The second point I would like to bring forth is the measurement error in coronary angiography. The numbers reported are absolute, without any error bars. Any real instrument has repeatability and reproducibility errors. Also take a closer look at the standard deviation in the measurements (the % numbers in parenthesis). It’s in the range of 16%. A quick search on google for measurement errors in coronary angiography shows the error to be about 10% standard error (http://spo.escardio.org/eslides/view.aspx?eevtid=33&fp=3022). In light of this fact do you think the numbers reported in the research have any statistical significance? Absolutely not! The measurement variation reported is in the signal noise.

The third point I would like to bring out is that the study made an attempt to correlate the effect of 4 parameters (low-fat vegetarian diet, stopping smoking, stress management training, and moderate exercise) on ADS. So this study cannot isolate the individual contributions from any one parameter and its effect on ADS. So based on this study can we recommend that a vegetarian diet will lower your chances of developing arterial lesions? I bet you, even the most diehard vegan wouldn’t agree if someone made a claim like that based on this data. And yet this study is cited for recommending a vegetarian diet low in saturated fat as a preventive step to lower your risk of CHD. Hilarious isn’t it?

Now let’s look at the other side of the coin and see how many studies have failed to show a correlation between dietary lifestyle modification and the development of CHD. The most popular one that is cited over and over again is called MRFIT (Multiple Risk Factor Intervention Trial) [2]. This one was special intervention (SI) program consisting of stepped-care treatment for hypertension, counseling for cigarette smoking, and dietary advice for lowering blood cholesterol levels for the treatment group and no intervention for the control group. Below figure 1 shows the results of this study in a snap shot.


Figure 1. MRFIT study parameters and results snapshot.

Quoting straight from the research paper:

            The Multiple Risk Factor Intervention Trial was a randomized primary prevention trial to test the effect of a multifactor intervention program on mortality from coronary heart disease (CHD) in 12,866 high-risk men aged 35 to 57 years. Men were randomly assigned either to a special intervention (SI) program consisting of stepped-care treatment for hypertension, counseling for cigarette smoking, and dietary advice for lowering blood cholesterol levels, or to their usual sources of health care in the community (UC).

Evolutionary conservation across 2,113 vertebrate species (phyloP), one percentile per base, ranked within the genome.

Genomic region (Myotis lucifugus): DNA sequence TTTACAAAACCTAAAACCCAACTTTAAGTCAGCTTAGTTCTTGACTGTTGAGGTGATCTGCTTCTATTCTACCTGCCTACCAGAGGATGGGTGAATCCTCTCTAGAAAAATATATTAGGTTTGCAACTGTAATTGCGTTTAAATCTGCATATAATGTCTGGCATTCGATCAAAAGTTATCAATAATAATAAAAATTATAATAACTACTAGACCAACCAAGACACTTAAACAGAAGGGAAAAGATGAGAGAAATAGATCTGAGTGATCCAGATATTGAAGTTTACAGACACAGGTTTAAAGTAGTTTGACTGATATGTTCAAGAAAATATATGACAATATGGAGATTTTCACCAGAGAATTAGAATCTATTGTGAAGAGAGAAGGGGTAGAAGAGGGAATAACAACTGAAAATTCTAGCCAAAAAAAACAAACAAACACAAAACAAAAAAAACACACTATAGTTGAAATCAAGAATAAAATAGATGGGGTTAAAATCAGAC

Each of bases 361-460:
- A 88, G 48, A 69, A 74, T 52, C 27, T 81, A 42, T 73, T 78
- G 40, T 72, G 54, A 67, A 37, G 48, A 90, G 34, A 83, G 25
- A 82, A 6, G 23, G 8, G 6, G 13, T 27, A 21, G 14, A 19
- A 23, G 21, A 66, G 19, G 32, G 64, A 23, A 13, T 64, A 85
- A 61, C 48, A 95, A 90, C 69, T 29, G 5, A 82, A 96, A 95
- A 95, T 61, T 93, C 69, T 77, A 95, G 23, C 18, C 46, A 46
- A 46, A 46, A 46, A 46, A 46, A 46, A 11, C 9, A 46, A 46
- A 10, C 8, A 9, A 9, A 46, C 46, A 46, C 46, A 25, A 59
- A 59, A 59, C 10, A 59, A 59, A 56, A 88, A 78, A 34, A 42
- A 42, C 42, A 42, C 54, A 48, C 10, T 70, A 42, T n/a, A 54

Here you can at least see that the study had a large enough sample size and went on for long enough to make some conclusions. Here again it was a multifactor intervention program where they modulated three parameters (smoking, cholesterol lowering diet and anti-hypertensive drugs) simultaneously and studied its effect on CHD. The primary end point was any MI event. The first thing that should stand out is that the control group had 132% more smokers than the treatment group.  Now looking at the improvement area we can see that it reduced the coronary death events in the treatment group by 9 people. Now let’s look at people that died of other causes. Wait, the difference is not 5 from what it seems like from the first results line (265-260). All the first line states that 5 more people died in the treatment group than in the control group. So overall more people died in the treatment group then in the control group. Doing the math it seems like 150 people in the treatment group died from other causes and 136 people in the control group died of other causes. So, overall 14 more people died in the treatment group from other causes. Now would you call the intervention program successful? I wouldn’t call it successful. So would I call it unsuccessful? I wouldn’t conclude that either. Basically I couldn’t conclude anything from these results. I think the results were statistically insignificant and study was inconclusive. But wait here is what the authors concluded (drum roll please):